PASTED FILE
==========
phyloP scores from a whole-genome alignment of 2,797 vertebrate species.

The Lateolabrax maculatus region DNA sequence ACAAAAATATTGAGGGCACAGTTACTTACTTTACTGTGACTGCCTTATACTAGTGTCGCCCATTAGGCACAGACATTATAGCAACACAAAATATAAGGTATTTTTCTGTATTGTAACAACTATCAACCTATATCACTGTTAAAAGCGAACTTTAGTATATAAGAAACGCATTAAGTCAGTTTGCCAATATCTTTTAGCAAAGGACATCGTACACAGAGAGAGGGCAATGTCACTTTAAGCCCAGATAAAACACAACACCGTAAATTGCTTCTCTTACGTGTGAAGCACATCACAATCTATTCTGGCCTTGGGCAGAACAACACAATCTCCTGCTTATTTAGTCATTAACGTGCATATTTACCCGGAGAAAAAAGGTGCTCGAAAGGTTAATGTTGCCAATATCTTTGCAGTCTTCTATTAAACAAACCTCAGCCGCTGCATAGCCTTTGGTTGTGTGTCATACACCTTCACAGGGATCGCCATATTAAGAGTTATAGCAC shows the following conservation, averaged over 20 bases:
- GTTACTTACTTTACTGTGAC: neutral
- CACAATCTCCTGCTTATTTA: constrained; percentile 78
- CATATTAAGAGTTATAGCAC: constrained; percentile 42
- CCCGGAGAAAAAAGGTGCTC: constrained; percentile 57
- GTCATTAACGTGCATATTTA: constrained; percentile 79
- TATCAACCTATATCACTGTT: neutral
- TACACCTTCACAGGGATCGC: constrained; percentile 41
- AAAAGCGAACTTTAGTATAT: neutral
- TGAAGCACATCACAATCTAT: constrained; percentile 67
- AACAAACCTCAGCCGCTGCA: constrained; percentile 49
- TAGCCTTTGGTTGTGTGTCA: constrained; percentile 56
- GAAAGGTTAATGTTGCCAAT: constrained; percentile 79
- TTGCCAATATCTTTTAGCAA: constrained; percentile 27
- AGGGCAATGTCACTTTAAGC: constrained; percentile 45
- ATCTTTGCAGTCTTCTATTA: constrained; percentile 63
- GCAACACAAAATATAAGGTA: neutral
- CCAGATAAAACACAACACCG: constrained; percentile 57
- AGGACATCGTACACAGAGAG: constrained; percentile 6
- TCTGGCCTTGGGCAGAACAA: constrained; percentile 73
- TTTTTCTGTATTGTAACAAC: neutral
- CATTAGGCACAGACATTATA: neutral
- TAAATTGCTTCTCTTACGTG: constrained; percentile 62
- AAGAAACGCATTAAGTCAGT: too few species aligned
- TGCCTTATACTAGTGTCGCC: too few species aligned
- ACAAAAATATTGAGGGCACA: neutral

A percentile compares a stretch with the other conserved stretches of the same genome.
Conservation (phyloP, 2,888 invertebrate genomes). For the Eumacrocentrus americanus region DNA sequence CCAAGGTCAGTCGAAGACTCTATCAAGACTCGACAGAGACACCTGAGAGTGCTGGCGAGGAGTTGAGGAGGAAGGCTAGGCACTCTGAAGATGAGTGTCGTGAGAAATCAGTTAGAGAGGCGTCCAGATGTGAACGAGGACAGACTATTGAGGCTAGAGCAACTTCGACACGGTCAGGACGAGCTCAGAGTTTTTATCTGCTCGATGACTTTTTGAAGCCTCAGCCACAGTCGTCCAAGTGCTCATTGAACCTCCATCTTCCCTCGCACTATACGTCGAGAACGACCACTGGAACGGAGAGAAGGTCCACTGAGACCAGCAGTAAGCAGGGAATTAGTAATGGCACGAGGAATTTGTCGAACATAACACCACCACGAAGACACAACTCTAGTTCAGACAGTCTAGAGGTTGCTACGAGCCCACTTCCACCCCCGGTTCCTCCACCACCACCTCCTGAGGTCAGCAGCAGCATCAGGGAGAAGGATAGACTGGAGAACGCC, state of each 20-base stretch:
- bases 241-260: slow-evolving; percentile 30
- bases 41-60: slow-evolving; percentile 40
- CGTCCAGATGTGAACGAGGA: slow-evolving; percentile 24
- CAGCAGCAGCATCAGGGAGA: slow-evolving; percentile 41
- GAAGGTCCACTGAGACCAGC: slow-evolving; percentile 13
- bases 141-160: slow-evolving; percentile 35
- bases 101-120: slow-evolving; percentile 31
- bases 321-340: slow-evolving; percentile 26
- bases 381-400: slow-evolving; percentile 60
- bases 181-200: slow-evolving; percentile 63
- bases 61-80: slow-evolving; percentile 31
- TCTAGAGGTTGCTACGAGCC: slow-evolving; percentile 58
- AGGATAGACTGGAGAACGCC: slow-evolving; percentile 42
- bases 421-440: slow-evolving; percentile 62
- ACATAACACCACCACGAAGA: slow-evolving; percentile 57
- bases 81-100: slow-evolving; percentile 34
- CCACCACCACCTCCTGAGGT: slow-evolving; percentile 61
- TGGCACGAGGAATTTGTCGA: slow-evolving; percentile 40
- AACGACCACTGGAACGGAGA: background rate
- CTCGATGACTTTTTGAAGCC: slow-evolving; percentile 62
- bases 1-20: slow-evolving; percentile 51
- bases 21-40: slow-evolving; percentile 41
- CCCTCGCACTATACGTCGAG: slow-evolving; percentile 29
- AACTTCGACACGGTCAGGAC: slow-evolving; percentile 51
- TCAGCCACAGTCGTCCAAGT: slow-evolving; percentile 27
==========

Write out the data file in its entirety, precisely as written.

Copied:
phyloP scores from a whole-genome alignment of 2,797 vertebrate species.

The Lateolabrax maculatus region DNA sequence ACAAAAATATTGAGGGCACAGTTACTTACTTTACTGTGACTGCCTTATACTAGTGTCGCCCATTAGGCACAGACATTATAGCAACACAAAATATAAGGTATTTTTCTGTATTGTAACAACTATCAACCTATATCACTGTTAAAAGCGAACTTTAGTATATAAGAAACGCATTAAGTCAGTTTGCCAATATCTTTTAGCAAAGGACATCGTACACAGAGAGAGGGCAATGTCACTTTAAGCCCAGATAAAACACAACACCGTAAATTGCTTCTCTTACGTGTGAAGCACATCACAATCTATTCTGGCCTTGGGCAGAACAACACAATCTCCTGCTTATTTAGTCATTAACGTGCATATTTACCCGGAGAAAAAAGGTGCTCGAAAGGTTAATGTTGCCAATATCTTTGCAGTCTTCTATTAAACAAACCTCAGCCGCTGCATAGCCTTTGGTTGTGTGTCATACACCTTCACAGGGATCGCCATATTAAGAGTTATAGCAC shows the following conservation, averaged over 20 bases:
- GTTACTTACTTTACTGTGAC: neutral
- CACAATCTCCTGCTTATTTA: constrained; percentile 78
- CATATTAAGAGTTATAGCAC: constrained; percentile 42
- CCCGGAGAAAAAAGGTGCTC: constrained; percentile 57
- GTCATTAACGTGCATATTTA: constrained; percentile 79
- TATCAACCTATATCACTGTT: neutral
- TACACCTTCACAGGGATCGC: constrained; percentile 41
- AAAAGCGAACTTTAGTATAT: neutral
- TGAAGCACATCACAATCTAT: constrained; percentile 67
- AACAAACCTCAGCCGCTGCA: constrained; percentile 49
- TAGCCTTTGGTTGTGTGTCA: constrained; percentile 56
- GAAAGGTTAATGTTGCCAAT: constrained; percentile 79
- TTGCCAATATCTTTTAGCAA: constrained; percentile 27
- AGGGCAATGTCACTTTAAGC: constrained; percentile 45
- ATCTTTGCAGTCTTCTATTA: constrained; percentile 63
- GCAACACAAAATATAAGGTA: neutral
- CCAGATAAAACACAACACCG: constrained; percentile 57
- AGGACATCGTACACAGAGAG: constrained; percentile 6
- TCTGGCCTTGGGCAGAACAA: constrained; percentile 73
- TTTTTCTGTATTGTAACAAC: neutral
- CATTAGGCACAGACATTATA: neutral
- TAAATTGCTTCTCTTACGTG: constrained; percentile 62
- AAGAAACGCATTAAGTCAGT: too few species aligned
- TGCCTTATACTAGTGTCGCC: too few species aligned
- ACAAAAATATTGAGGGCACA: neutral

A percentile compares a stretch with the other conserved stretches of the same genome.
Conservation (phyloP, 2,888 invertebrate genomes). For the Eumacrocentrus americanus region DNA sequence CCAAGGTCAGTCGAAGACTCTATCAAGACTCGACAGAGACACCTGAGAGTGCTGGCGAGGAGTTGAGGAGGAAGGCTAGGCACTCTGAAGATGAGTGTCGTGAGAAATCAGTTAGAGAGGCGTCCAGATGTGAACGAGGACAGACTATTGAGGCTAGAGCAACTTCGACACGGTCAGGACGAGCTCAGAGTTTTTATCTGCTCGATGACTTTTTGAAGCCTCAGCCACAGTCGTCCAAGTGCTCATTGAACCTCCATCTTCCCTCGCACTATACGTCGAGAACGACCACTGGAACGGAGAGAAGGTCCACTGAGACCAGCAGTAAGCAGGGAATTAGTAATGGCACGAGGAATTTGTCGAACATAACACCACCACGAAGACACAACTCTAGTTCAGACAGTCTAGAGGTTGCTACGAGCCCACTTCCACCCCCGGTTCCTCCACCACCACCTCCTGAGGTCAGCAGCAGCATCAGGGAGAAGGATAGACTGGAGAACGCC, state of each 20-base stretch:
- bases 241-260: slow-evolving; percentile 30
- bases 41-60: slow-evolving; percentile 40
- CGTCCAGATGTGAACGAGGA: slow-evolving; percentile 24
- CAGCAGCAGCATCAGGGAGA: slow-evolving; percentile 41
- GAAGGTCCACTGAGACCAGC: slow-evolving; percentile 13
- bases 141-160: slow-evolving; percentile 35
- bases 101-120: slow-evolving; percentile 31
- bases 321-340: slow-evolving; percentile 26
- bases 381-400: slow-evolving; percentile 60
- bases 181-200: slow-evolving; percentile 63
- bases 61-80: slow-evolving; percentile 31
- TCTAGAGGTTGCTACGAGCC: slow-evolving; percentile 58
- AGGATAGACTGGAGAACGCC: slow-evolving; percentile 42
- bases 421-440: slow-evolving; percentile 62
- ACATAACACCACCACGAAGA: slow-evolving; percentile 57
- bases 81-100: slow-evolving; percentile 34
- CCACCACCACCTCCTGAGGT: slow-evolving; percentile 61
- TGGCACGAGGAATTTGTCGA: slow-evolving; percentile 40
- AACGACCACTGGAACGGAGA: background rate
- CTCGATGACTTTTTGAAGCC: slow-evolving; percentile 62
- bases 1-20: slow-evolving; percentile 51
- bases 21-40: slow-evolving; percentile 41
- CCCTCGCACTATACGTCGAG: slow-evolving; percentile 29
- AACTTCGACACGGTCAGGAC: slow-evolving; percentile 51
- TCAGCCACAGTCGTCCAAGT: slow-evolving; percentile 27